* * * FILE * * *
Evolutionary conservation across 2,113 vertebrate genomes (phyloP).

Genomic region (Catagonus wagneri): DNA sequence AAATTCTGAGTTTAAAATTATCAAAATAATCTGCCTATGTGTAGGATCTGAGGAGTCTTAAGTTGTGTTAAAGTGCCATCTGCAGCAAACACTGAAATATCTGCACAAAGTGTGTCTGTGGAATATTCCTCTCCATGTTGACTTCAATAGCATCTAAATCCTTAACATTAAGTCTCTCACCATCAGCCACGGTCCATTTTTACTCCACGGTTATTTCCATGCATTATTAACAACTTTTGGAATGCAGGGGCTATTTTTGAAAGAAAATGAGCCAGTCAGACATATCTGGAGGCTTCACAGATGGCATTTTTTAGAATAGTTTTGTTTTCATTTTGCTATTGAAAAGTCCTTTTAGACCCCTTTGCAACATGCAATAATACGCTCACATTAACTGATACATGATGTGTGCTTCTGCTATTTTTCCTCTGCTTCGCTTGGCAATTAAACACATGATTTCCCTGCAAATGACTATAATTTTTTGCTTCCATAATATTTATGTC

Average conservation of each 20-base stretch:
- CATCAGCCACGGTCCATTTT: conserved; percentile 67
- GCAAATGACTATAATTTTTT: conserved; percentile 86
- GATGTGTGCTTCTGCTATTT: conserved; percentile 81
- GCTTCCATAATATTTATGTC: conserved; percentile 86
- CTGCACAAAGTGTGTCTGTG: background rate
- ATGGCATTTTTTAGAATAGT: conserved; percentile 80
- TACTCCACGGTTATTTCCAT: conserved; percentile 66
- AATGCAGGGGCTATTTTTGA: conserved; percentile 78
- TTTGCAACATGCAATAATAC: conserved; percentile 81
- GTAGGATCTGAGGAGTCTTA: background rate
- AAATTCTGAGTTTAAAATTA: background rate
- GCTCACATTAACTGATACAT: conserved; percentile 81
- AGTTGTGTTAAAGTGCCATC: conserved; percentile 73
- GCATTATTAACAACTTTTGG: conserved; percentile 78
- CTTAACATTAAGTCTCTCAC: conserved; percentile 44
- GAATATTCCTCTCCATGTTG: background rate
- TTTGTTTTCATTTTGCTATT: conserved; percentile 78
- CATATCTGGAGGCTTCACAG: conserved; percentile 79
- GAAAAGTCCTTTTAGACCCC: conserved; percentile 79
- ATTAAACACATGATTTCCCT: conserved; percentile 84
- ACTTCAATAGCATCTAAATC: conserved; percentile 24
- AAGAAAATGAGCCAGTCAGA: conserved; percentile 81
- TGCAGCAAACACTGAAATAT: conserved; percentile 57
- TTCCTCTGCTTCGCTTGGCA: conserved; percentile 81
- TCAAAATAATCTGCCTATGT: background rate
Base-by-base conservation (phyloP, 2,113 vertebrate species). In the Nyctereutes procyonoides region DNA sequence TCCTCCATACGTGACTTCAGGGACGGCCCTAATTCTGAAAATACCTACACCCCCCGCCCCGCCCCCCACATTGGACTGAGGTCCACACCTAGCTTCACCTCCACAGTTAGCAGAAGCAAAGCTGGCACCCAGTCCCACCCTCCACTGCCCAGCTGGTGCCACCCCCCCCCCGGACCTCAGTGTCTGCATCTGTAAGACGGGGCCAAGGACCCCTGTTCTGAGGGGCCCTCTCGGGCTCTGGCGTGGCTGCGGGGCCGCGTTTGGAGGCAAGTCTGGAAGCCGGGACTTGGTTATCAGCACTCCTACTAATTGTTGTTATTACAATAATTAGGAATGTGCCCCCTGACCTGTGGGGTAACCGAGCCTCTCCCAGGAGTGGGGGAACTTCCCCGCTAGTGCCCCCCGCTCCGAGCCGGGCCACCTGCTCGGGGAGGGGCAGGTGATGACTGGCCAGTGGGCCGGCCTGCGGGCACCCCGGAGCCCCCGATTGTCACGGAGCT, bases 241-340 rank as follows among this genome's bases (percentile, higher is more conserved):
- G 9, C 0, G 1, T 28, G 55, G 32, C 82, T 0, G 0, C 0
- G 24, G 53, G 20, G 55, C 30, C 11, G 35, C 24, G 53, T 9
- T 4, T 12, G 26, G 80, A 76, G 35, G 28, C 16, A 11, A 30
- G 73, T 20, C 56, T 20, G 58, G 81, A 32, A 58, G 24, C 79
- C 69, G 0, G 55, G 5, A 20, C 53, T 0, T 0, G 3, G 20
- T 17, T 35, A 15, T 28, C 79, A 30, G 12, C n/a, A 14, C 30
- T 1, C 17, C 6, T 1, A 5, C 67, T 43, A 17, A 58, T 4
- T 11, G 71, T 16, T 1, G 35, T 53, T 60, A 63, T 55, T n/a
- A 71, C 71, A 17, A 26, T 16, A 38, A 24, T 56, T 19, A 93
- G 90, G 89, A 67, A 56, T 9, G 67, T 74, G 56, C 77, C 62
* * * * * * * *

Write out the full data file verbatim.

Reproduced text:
Evolutionary conservation across 2,113 vertebrate genomes (phyloP).

Genomic region (Catagonus wagneri): DNA sequence AAATTCTGAGTTTAAAATTATCAAAATAATCTGCCTATGTGTAGGATCTGAGGAGTCTTAAGTTGTGTTAAAGTGCCATCTGCAGCAAACACTGAAATATCTGCACAAAGTGTGTCTGTGGAATATTCCTCTCCATGTTGACTTCAATAGCATCTAAATCCTTAACATTAAGTCTCTCACCATCAGCCACGGTCCATTTTTACTCCACGGTTATTTCCATGCATTATTAACAACTTTTGGAATGCAGGGGCTATTTTTGAAAGAAAATGAGCCAGTCAGACATATCTGGAGGCTTCACAGATGGCATTTTTTAGAATAGTTTTGTTTTCATTTTGCTATTGAAAAGTCCTTTTAGACCCCTTTGCAACATGCAATAATACGCTCACATTAACTGATACATGATGTGTGCTTCTGCTATTTTTCCTCTGCTTCGCTTGGCAATTAAACACATGATTTCCCTGCAAATGACTATAATTTTTTGCTTCCATAATATTTATGTC

Average conservation of each 20-base stretch:
- CATCAGCCACGGTCCATTTT: conserved; percentile 67
- GCAAATGACTATAATTTTTT: conserved; percentile 86
- GATGTGTGCTTCTGCTATTT: conserved; percentile 81
- GCTTCCATAATATTTATGTC: conserved; percentile 86
- CTGCACAAAGTGTGTCTGTG: background rate
- ATGGCATTTTTTAGAATAGT: conserved; percentile 80
- TACTCCACGGTTATTTCCAT: conserved; percentile 66
- AATGCAGGGGCTATTTTTGA: conserved; percentile 78
- TTTGCAACATGCAATAATAC: conserved; percentile 81
- GTAGGATCTGAGGAGTCTTA: background rate
- AAATTCTGAGTTTAAAATTA: background rate
- GCTCACATTAACTGATACAT: conserved; percentile 81
- AGTTGTGTTAAAGTGCCATC: conserved; percentile 73
- GCATTATTAACAACTTTTGG: conserved; percentile 78
- CTTAACATTAAGTCTCTCAC: conserved; percentile 44
- GAATATTCCTCTCCATGTTG: background rate
- TTTGTTTTCATTTTGCTATT: conserved; percentile 78
- CATATCTGGAGGCTTCACAG: conserved; percentile 79
- GAAAAGTCCTTTTAGACCCC: conserved; percentile 79
- ATTAAACACATGATTTCCCT: conserved; percentile 84
- ACTTCAATAGCATCTAAATC: conserved; percentile 24
- AAGAAAATGAGCCAGTCAGA: conserved; percentile 81
- TGCAGCAAACACTGAAATAT: conserved; percentile 57
- TTCCTCTGCTTCGCTTGGCA: conserved; percentile 81
- TCAAAATAATCTGCCTATGT: background rate
Base-by-base conservation (phyloP, 2,113 vertebrate species). In the Nyctereutes procyonoides region DNA sequence TCCTCCATACGTGACTTCAGGGACGGCCCTAATTCTGAAAATACCTACACCCCCCGCCCCGCCCCCCACATTGGACTGAGGTCCACACCTAGCTTCACCTCCACAGTTAGCAGAAGCAAAGCTGGCACCCAGTCCCACCCTCCACTGCCCAGCTGGTGCCACCCCCCCCCCGGACCTCAGTGTCTGCATCTGTAAGACGGGGCCAAGGACCCCTGTTCTGAGGGGCCCTCTCGGGCTCTGGCGTGGCTGCGGGGCCGCGTTTGGAGGCAAGTCTGGAAGCCGGGACTTGGTTATCAGCACTCCTACTAATTGTTGTTATTACAATAATTAGGAATGTGCCCCCTGACCTGTGGGGTAACCGAGCCTCTCCCAGGAGTGGGGGAACTTCCCCGCTAGTGCCCCCCGCTCCGAGCCGGGCCACCTGCTCGGGGAGGGGCAGGTGATGACTGGCCAGTGGGCCGGCCTGCGGGCACCCCGGAGCCCCCGATTGTCACGGAGCT, bases 241-340 rank as follows among this genome's bases (percentile, higher is more conserved):
- G 9, C 0, G 1, T 28, G 55, G 32, C 82, T 0, G 0, C 0
- G 24, G 53, G 20, G 55, C 30, C 11, G 35, C 24, G 53, T 9
- T 4, T 12, G 26, G 80, A 76, G 35, G 28, C 16, A 11, A 30
- G 73, T 20, C 56, T 20, G 58, G 81, A 32, A 58, G 24, C 79
- C 69, G 0, G 55, G 5, A 20, C 53, T 0, T 0, G 3, G 20
- T 17, T 35, A 15, T 28, C 79, A 30, G 12, C n/a, A 14, C 30
- T 1, C 17, C 6, T 1, A 5, C 67, T 43, A 17, A 58, T 4
- T 11, G 71, T 16, T 1, G 35, T 53, T 60, A 63, T 55, T n/a
- A 71, C 71, A 17, A 26, T 16, A 38, A 24, T 56, T 19, A 93
- G 90, G 89, A 67, A 56, T 9, G 67, T 74, G 56, C 77, C 62